Here's another example, in the TV series "Monk", Season 7, episode #702, "Mr. Monk and the Genius", this "supposed" super GM Patrick Kloster (whose IQ is higher than Einstein's), while playing chess live on TV in Vancouver, he castles with BOTH hands - first touching his rook then king, and move them simultaneously with a flare, like it's some sort of super fancy gesture!! I bet if you look closely, he probably castles on the wrong squares too! My 9-year-old son's been play chess competitively for 2 years and this scene drove him nuts!!!! Even a beginner knows castling involves two steps and you must move your KING first to castle.


RE: MI episode...

If I remember correctly, later on in the show when the GM is being let in on the computer usage, he plays a game against it, and is mated in 4 moves (with the Scholar's Mate)! He then asks, "Will it beat me every time?" And the answer is "Every time."

I was very young, but knew even then that a computer that played absolutely perfectly would NEVER put *me* in the SM, much less a grandmaster!!!



This, my friend, is how a true master - a genius - castles:


Mig, you should check out The Sarah Connor Chronicles through NetFlix. Computer chess plays a very prominent role in the plot of the series, and there's even an appearance of the Kramnik-Deep Fritz poster.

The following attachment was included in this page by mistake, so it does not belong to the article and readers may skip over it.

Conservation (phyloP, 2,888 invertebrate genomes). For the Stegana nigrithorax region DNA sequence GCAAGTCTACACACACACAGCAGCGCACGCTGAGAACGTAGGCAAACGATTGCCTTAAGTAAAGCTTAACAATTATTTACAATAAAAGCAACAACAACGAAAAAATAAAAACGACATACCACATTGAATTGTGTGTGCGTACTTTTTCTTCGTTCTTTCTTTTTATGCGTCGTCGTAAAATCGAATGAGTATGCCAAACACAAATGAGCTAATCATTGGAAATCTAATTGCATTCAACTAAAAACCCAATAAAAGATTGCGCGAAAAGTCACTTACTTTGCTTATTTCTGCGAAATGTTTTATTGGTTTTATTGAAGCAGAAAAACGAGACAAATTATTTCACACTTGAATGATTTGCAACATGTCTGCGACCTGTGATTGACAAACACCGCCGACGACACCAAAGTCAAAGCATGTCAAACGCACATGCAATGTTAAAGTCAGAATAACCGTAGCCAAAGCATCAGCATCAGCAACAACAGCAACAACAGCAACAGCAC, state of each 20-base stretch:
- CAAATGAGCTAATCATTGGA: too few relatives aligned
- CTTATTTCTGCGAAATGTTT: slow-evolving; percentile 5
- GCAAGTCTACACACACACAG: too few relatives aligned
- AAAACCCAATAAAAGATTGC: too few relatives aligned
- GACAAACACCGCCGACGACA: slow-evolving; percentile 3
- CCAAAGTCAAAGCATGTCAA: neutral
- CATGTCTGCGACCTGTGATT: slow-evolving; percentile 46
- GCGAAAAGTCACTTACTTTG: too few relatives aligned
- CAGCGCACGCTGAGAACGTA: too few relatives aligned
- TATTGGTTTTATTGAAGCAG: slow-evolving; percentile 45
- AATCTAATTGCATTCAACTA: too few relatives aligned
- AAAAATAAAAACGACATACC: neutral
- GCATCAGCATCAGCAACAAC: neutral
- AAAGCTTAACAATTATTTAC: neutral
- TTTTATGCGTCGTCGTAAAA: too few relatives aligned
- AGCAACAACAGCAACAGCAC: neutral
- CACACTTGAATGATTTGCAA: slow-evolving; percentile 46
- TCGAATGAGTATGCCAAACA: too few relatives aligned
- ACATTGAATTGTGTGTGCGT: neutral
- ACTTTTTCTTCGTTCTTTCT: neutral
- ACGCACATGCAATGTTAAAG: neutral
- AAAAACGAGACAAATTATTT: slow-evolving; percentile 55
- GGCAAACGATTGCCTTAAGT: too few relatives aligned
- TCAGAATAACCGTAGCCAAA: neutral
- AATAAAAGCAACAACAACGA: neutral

The Mentalist is the place for some kind of chess literacy. A couple weeks ago he played the white side of a QGD orthodox defense playing blindfold against some games/devious computer mayhem guy, although he did say "interesting, you declined the gambit" one move before he offered the gambit, unfortunately. But earlier in the series he also talked about the Advance French with a position on the board that was clearly a French Advance. Someone writing that show can play.

Hands down, Buffy was the best television show of all time. It even edges out The Rise and Fall of Reginal Perrin by a nose, er a fang. As Bob Dylan says, I say it's so so it must be so.

Still, I don't recall a single episode of Buffy that employed a chessboard prop or chess as a theme.

. . . .


In 2007 I received a draft of a "treatment for television" for a chess TV show, from a prominent chess personality. I felt it had strengths but also areas for improvement.

For the curious, the above HTTP address is the alternative treatment for TV that I was prompted to write.

. . . .

Nakamura vs. Shulman, after Rxg5, would make a perfect chess scene. ½ hour (about one fourth of the entire movie) without any moves but still a lot of action.